Surgery: Suprachoroidal Chandelier Buckle

In this surgical video, Dr. Riemann demonstrates a suprachoroidal chandelier buckle technique using a heads-up display in a 54-year-old female, who presented with a retinal detachment.

Surgeon: Dr. Chris Reimann, Cincinnati Eye Institute, USA


Today I’d like to show my technique for a heads up suprachoroidal chandelier buckle. This is the first one of these I’ve done. This is a 56-year-old woman who presents with a mac-on retinal detachment. Pretty vanilla, pretty boring. Except for: She had very high myopia and a peripheral temporal staphyloma, and severe Meniere’s disease, making it impossible for her to position. She also thought that she needed to fly. So the challenge in this case is: How do we fix this retinal detachment without a bubble and without a buckle? It kind of makes you want to scream. Fortunately, Dr. El Rayes and Dr. Oshima showed us the suprachoroidal scleral buckle technique in 2013. To my knowledge, this is the first time heads up suprachoroidal buckling surgery has been presented. We open the conjunctiva and Tenon’s capsule, and promptly find the temporal staphyloma. This is why an external buckle would have been problematic. We hook the temporal, inferior, and superior muscles and place a chandelier. With scleral depression, we find and mark the retinal break. With a marker depressor, sterile marking pen, and then a low temp cautery. We also mark the superiormost extent of the retinal detachment and the inferiormost extent of the retinal detachment. We place cryo around the causative retinal breaks. And then make our sclerotomy away from the retinal break. We see here that with a crescent blade, it doesn’t take much to cut through this very thin sclera. And as we extend the sclerotomy with scissors, we inadvertently penetrate the choroid. Fortunately, we needed an external drain here anyway, and will be opportunists about accepting this. We open the sclerotomy just a little bit more, to make room for the Med-1 olive tip suprachoroidal cannula. We place this under the retinal break, in the suprachoroidal space. And inject viscoelastic. And we see how thin and flexible the sclera is. It balloons out, as a function of the injected viscoelastic. I’m using Healon GV here. When we look with the Merlin Wide Angle viewing system and the chandelier without scleral depression, we see a beautiful suprachoroidal buckle, excellent cryo, and a closed retinal break. We remove the chandelier port, close the conjunctiva and Tenon’s capsule, and on postoperative day one, the break is closed. There’s a small amount of shallow subretinal fluid. This has resorbed by postoperative week 1. At weeks 3 and 6, we see the choroidal elevation resolving. And by month 3, the retina and choroid are both totally flat.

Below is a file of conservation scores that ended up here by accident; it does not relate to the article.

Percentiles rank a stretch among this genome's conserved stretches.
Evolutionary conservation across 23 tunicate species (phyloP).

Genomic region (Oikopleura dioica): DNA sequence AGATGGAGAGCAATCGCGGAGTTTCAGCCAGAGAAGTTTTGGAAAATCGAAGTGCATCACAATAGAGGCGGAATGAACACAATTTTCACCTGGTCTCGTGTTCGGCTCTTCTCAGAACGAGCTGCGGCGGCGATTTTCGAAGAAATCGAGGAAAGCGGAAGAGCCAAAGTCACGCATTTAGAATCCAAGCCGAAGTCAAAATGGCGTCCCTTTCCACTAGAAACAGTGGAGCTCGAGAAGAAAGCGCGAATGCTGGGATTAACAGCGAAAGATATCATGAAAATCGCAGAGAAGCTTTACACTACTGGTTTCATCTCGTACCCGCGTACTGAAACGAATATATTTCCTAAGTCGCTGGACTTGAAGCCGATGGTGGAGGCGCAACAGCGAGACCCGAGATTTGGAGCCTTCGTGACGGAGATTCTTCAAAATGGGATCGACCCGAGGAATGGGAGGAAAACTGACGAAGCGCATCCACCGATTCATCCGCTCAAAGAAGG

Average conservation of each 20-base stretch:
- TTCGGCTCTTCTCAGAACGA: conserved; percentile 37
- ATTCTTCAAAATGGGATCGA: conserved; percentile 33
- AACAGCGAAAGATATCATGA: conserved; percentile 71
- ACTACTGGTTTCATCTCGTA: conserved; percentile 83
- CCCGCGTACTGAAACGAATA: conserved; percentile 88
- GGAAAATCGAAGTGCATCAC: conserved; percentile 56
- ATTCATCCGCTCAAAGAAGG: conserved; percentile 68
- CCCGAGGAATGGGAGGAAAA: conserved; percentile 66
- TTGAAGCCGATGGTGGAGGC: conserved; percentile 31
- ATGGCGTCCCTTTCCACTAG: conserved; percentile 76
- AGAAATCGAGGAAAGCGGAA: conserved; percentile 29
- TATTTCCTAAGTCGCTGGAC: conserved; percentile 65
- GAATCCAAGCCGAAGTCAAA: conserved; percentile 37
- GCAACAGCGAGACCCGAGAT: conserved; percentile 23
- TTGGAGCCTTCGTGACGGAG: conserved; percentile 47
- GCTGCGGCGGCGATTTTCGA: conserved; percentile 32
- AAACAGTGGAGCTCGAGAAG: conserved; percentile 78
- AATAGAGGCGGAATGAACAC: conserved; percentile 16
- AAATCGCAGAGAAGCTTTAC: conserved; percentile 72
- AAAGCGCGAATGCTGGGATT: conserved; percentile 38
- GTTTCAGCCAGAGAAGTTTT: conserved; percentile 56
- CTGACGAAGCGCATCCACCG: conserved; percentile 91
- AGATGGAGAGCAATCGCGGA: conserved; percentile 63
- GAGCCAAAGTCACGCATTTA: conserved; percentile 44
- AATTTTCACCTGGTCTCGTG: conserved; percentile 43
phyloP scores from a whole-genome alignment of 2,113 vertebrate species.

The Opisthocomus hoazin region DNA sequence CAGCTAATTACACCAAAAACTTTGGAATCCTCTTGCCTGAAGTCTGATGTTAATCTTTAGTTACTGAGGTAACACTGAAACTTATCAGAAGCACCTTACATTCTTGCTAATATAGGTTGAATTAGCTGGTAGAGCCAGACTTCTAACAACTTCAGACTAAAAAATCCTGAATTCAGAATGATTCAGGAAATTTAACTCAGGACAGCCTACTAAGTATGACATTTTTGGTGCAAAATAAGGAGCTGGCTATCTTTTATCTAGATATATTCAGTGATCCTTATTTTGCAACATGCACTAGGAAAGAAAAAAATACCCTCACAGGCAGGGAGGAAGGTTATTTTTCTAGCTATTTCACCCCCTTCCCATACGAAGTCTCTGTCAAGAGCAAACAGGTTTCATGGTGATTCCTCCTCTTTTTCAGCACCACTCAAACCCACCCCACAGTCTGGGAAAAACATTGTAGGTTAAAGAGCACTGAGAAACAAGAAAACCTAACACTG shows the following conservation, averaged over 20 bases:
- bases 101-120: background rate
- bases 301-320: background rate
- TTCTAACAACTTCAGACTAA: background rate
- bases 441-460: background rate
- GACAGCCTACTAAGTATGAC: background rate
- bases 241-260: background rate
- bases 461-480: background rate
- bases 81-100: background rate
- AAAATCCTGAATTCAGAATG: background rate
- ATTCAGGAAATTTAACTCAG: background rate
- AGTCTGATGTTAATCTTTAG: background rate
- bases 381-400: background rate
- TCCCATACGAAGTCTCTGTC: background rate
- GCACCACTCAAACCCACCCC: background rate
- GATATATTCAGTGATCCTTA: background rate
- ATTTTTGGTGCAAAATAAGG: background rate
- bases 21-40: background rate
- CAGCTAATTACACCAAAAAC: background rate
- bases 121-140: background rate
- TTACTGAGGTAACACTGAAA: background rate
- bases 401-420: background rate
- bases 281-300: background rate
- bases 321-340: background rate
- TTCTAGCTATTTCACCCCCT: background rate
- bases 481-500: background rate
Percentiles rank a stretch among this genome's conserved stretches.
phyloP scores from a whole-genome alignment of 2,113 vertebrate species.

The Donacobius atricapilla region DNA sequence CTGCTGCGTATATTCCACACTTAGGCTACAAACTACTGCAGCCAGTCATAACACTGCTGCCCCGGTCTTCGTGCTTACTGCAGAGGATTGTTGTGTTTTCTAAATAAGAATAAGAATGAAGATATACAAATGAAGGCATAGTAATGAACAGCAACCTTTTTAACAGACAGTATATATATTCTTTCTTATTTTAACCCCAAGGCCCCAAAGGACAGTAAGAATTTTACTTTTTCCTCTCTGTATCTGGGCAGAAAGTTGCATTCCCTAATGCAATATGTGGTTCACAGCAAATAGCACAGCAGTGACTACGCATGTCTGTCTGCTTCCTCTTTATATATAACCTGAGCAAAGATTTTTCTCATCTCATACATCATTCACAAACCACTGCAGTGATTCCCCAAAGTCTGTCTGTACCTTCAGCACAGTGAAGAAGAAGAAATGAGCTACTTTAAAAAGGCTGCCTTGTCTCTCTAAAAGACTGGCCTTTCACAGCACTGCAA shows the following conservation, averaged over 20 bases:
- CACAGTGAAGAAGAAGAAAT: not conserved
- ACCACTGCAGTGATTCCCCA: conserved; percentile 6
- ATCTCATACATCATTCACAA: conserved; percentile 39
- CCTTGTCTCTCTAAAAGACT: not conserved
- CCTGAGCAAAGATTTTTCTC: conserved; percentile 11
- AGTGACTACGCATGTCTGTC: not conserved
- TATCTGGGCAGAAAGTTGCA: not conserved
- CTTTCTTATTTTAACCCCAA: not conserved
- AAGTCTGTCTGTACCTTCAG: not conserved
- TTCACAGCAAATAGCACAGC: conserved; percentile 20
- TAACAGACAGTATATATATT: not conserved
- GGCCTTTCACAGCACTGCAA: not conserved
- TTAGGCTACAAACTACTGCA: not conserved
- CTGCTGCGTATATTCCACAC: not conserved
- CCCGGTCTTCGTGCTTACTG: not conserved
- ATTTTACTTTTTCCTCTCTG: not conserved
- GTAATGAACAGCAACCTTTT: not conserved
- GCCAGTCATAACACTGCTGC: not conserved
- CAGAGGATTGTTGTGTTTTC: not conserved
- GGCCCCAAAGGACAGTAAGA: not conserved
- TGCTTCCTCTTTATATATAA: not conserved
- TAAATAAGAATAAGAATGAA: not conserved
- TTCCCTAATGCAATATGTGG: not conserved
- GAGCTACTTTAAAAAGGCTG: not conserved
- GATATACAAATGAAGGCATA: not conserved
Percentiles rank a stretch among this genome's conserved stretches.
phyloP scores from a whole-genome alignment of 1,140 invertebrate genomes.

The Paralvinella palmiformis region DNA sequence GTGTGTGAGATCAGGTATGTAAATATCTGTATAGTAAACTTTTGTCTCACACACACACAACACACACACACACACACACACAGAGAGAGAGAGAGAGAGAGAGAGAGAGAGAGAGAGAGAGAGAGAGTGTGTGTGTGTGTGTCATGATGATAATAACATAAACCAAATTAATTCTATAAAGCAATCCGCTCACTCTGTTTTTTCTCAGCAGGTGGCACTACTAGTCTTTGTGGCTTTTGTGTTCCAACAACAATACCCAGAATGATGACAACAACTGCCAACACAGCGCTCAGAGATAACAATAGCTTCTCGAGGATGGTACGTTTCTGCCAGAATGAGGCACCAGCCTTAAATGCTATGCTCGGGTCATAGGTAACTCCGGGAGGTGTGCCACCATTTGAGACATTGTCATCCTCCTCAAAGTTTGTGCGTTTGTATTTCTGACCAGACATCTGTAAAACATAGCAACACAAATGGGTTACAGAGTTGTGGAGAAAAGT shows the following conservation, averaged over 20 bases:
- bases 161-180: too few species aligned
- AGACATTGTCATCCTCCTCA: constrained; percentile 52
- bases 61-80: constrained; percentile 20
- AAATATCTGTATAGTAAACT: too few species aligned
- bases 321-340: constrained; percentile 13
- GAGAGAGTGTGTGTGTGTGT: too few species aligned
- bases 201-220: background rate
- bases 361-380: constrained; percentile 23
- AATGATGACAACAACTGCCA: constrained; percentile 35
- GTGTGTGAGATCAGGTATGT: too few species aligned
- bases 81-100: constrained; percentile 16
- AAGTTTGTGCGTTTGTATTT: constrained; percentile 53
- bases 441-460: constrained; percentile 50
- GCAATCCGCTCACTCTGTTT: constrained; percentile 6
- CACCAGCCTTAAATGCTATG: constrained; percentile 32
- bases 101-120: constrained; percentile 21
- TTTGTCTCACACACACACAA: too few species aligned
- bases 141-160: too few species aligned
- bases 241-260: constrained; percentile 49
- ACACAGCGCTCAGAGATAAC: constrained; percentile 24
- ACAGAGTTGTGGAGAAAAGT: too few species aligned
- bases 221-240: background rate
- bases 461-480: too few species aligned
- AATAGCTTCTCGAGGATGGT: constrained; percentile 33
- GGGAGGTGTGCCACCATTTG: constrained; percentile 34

3D Version

September 28, 2019

Last Updated: October 31, 2022

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